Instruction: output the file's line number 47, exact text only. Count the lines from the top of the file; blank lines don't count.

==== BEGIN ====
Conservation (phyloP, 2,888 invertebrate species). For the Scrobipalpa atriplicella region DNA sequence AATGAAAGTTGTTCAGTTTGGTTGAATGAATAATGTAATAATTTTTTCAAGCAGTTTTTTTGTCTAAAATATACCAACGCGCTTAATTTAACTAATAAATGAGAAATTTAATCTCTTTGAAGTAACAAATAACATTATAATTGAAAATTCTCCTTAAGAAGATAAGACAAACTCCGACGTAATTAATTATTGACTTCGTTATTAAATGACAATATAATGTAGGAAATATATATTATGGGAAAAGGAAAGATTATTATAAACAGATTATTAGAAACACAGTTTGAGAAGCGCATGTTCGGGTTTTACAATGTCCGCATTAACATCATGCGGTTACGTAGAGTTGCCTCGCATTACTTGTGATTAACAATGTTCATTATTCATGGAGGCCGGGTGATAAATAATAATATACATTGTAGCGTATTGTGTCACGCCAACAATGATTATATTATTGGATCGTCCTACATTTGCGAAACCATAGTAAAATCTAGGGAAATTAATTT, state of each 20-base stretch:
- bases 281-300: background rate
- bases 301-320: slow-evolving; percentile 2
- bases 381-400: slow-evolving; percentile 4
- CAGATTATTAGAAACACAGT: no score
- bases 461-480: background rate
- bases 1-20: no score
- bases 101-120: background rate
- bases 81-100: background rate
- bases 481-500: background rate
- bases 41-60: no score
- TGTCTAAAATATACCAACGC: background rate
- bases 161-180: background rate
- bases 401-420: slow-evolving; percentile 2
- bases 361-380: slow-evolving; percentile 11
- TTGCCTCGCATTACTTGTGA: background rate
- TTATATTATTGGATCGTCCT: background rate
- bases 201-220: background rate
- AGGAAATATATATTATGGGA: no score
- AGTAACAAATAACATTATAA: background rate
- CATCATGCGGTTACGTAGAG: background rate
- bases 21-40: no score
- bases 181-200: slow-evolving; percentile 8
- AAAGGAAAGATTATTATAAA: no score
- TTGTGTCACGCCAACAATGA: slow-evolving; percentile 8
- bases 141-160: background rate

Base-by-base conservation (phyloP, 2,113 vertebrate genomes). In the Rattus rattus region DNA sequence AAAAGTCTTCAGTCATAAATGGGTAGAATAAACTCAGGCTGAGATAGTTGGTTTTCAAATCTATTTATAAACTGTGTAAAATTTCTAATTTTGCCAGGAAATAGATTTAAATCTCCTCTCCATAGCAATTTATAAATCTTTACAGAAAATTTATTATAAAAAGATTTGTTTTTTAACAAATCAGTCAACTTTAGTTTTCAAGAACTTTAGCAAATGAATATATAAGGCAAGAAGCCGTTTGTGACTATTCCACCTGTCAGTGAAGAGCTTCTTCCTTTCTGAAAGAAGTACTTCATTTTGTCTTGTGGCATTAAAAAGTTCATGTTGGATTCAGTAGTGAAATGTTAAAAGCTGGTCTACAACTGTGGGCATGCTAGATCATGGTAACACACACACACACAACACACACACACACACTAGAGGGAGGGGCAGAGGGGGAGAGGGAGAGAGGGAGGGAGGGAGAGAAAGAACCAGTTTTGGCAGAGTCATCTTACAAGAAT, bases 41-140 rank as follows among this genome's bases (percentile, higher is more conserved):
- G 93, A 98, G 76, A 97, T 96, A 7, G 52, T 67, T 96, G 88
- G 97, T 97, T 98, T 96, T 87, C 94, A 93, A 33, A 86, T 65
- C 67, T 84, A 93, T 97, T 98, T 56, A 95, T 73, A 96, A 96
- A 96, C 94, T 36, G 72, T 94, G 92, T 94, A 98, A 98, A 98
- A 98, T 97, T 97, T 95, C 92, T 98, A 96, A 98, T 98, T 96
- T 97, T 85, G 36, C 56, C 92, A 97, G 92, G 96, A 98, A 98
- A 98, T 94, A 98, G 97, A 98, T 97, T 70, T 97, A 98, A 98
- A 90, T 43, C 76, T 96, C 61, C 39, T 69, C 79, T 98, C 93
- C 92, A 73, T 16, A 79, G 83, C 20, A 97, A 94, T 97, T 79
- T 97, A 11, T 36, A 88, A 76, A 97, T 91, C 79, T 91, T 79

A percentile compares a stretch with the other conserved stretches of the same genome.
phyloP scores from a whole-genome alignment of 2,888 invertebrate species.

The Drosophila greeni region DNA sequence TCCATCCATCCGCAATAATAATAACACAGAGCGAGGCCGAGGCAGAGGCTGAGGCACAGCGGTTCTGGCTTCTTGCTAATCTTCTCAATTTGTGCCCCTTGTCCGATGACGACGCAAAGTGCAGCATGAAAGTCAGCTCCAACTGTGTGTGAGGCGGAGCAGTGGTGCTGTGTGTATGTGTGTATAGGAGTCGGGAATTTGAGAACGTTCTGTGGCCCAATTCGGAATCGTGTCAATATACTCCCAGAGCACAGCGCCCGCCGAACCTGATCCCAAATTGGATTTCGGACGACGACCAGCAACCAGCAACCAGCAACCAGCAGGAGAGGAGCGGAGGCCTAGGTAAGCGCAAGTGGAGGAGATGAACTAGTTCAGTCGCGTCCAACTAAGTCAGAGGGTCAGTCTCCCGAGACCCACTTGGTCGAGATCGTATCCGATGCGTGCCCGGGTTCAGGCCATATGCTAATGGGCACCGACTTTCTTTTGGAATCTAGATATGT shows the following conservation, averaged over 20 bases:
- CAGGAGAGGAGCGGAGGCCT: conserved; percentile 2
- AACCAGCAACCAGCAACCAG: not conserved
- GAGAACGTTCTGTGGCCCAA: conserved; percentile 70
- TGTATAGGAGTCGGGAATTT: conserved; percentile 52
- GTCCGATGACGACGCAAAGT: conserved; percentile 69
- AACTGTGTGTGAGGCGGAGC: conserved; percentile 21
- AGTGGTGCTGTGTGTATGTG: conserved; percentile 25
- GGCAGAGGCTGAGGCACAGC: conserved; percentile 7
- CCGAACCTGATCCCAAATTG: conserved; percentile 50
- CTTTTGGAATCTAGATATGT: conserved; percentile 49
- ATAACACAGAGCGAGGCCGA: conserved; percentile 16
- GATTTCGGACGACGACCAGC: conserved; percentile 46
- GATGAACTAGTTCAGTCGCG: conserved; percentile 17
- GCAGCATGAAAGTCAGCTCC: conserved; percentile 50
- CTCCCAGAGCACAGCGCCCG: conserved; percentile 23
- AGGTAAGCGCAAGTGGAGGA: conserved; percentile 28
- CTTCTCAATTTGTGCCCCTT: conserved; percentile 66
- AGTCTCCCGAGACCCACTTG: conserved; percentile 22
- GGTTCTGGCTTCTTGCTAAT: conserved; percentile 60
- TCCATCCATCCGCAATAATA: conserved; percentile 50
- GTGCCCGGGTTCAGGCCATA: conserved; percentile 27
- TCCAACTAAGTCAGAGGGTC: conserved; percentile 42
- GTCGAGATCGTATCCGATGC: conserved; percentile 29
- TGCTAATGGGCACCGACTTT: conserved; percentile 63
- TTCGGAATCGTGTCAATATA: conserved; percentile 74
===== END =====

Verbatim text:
- AGTGGTGCTGTGTGTATGTG: conserved; percentile 25